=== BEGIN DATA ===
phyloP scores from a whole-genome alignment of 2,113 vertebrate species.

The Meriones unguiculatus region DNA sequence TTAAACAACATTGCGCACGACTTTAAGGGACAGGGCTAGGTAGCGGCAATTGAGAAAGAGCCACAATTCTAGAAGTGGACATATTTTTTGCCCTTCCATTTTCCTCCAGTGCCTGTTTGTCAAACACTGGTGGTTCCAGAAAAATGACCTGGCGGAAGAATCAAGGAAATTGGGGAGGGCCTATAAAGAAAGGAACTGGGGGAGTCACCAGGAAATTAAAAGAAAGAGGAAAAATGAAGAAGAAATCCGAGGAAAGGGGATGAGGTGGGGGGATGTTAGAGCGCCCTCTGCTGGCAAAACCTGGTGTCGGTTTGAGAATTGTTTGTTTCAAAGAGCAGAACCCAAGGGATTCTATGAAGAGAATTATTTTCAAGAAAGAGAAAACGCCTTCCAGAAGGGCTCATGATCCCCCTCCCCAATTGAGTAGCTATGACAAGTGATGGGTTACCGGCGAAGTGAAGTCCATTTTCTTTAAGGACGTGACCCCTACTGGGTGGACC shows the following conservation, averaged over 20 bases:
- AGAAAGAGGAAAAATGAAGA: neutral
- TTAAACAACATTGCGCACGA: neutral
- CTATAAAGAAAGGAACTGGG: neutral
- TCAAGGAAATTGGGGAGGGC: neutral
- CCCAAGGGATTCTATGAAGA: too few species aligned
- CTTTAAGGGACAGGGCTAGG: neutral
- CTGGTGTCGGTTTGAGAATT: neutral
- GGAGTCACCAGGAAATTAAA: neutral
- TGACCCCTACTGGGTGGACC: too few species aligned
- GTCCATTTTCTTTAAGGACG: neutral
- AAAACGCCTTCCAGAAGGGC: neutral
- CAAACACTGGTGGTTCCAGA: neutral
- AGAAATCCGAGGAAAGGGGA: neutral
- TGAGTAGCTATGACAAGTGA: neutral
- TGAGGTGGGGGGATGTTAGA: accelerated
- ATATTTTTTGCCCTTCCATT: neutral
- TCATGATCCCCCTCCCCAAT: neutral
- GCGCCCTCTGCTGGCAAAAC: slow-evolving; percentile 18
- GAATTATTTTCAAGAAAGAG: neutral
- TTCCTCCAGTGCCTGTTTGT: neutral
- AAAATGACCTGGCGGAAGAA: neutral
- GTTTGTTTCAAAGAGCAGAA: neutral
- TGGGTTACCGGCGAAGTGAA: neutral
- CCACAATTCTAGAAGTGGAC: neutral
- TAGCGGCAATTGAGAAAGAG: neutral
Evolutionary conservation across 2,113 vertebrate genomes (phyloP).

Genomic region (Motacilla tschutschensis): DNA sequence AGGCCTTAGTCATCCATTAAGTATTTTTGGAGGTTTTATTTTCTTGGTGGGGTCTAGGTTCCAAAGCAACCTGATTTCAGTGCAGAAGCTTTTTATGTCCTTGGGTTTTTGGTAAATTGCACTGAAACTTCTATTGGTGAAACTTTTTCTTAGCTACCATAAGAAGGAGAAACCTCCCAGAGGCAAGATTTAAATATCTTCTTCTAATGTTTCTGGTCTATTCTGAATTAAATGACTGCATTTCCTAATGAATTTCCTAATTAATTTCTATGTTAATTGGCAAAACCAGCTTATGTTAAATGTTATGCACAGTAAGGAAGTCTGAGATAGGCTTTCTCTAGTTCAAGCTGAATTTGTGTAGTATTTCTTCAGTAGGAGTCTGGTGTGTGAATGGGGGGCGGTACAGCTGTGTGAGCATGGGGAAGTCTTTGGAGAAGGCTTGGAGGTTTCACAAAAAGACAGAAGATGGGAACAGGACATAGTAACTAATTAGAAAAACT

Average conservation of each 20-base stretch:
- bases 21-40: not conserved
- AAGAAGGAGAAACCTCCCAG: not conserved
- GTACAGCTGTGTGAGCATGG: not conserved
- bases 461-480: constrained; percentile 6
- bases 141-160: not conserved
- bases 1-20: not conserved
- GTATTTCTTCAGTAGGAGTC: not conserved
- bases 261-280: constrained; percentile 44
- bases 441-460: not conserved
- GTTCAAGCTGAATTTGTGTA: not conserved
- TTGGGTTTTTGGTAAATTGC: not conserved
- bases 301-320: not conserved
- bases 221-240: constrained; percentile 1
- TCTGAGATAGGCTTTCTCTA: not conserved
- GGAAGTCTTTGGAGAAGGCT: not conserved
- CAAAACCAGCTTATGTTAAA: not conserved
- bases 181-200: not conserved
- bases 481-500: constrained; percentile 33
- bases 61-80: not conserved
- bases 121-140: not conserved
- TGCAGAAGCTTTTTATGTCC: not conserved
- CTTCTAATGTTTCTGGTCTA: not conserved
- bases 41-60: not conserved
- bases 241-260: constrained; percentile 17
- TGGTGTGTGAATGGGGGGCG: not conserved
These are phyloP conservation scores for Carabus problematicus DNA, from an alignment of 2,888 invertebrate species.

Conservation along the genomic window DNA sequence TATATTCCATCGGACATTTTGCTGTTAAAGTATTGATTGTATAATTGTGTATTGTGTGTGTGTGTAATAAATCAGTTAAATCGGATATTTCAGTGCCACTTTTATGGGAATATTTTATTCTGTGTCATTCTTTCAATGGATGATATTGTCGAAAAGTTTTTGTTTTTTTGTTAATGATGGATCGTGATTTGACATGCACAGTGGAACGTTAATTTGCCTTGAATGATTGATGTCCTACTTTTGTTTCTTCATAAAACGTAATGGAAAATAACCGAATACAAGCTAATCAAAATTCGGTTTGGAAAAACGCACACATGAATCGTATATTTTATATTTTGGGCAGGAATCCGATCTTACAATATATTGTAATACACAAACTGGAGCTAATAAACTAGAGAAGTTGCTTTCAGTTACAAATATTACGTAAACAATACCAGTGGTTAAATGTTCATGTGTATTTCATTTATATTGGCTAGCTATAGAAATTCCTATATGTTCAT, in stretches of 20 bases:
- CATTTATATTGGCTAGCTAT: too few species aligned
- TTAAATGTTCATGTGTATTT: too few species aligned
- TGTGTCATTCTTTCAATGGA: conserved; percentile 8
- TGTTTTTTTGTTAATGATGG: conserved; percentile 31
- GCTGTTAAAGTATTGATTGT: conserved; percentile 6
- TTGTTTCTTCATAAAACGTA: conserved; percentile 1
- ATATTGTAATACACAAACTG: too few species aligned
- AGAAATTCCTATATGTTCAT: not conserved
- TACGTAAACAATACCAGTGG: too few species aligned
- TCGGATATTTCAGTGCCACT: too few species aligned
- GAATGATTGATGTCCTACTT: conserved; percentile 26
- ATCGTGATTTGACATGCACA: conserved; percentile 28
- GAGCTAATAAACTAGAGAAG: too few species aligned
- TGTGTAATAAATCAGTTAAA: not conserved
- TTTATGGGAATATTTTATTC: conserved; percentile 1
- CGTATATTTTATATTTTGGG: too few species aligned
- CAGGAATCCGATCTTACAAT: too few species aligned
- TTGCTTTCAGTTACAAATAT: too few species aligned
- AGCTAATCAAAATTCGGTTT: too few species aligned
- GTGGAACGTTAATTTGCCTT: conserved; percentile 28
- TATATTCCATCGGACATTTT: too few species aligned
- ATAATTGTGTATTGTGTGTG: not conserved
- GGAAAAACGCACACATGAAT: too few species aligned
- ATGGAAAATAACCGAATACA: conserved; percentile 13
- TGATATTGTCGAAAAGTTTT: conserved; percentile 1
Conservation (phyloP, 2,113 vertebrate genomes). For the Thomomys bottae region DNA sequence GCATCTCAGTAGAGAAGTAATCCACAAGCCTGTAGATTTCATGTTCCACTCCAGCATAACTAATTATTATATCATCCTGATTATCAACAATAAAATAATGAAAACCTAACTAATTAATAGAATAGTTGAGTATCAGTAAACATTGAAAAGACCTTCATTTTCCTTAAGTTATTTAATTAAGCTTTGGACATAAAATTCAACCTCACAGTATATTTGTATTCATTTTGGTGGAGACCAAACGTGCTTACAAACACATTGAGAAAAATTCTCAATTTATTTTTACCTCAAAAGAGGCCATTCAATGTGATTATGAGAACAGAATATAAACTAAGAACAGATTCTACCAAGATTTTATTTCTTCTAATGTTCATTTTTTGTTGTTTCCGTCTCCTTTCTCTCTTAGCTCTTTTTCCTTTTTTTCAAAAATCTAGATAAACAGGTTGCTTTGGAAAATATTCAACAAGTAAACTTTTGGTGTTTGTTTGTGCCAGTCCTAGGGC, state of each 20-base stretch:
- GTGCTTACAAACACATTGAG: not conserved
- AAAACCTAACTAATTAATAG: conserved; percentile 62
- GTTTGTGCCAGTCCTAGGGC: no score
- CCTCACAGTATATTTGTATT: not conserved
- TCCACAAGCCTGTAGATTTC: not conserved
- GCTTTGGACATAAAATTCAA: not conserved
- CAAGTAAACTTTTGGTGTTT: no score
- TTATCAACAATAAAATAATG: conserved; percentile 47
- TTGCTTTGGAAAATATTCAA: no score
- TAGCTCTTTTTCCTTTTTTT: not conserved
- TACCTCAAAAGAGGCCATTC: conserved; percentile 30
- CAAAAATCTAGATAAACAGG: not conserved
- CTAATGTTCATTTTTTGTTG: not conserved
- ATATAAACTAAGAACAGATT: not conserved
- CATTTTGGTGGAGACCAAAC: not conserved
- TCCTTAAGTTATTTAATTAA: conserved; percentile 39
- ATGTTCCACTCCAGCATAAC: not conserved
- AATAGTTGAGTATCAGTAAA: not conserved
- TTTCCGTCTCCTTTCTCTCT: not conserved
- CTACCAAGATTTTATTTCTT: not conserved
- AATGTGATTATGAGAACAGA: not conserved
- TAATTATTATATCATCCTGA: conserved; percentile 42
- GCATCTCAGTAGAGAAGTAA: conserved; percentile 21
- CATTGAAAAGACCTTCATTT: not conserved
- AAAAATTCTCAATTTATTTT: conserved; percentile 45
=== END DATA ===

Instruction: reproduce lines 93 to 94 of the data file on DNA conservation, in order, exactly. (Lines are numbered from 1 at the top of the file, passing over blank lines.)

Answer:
- TAGCTCTTTTTCCTTTTTTT: not conserved
- TACCTCAAAAGAGGCCATTC: conserved; percentile 30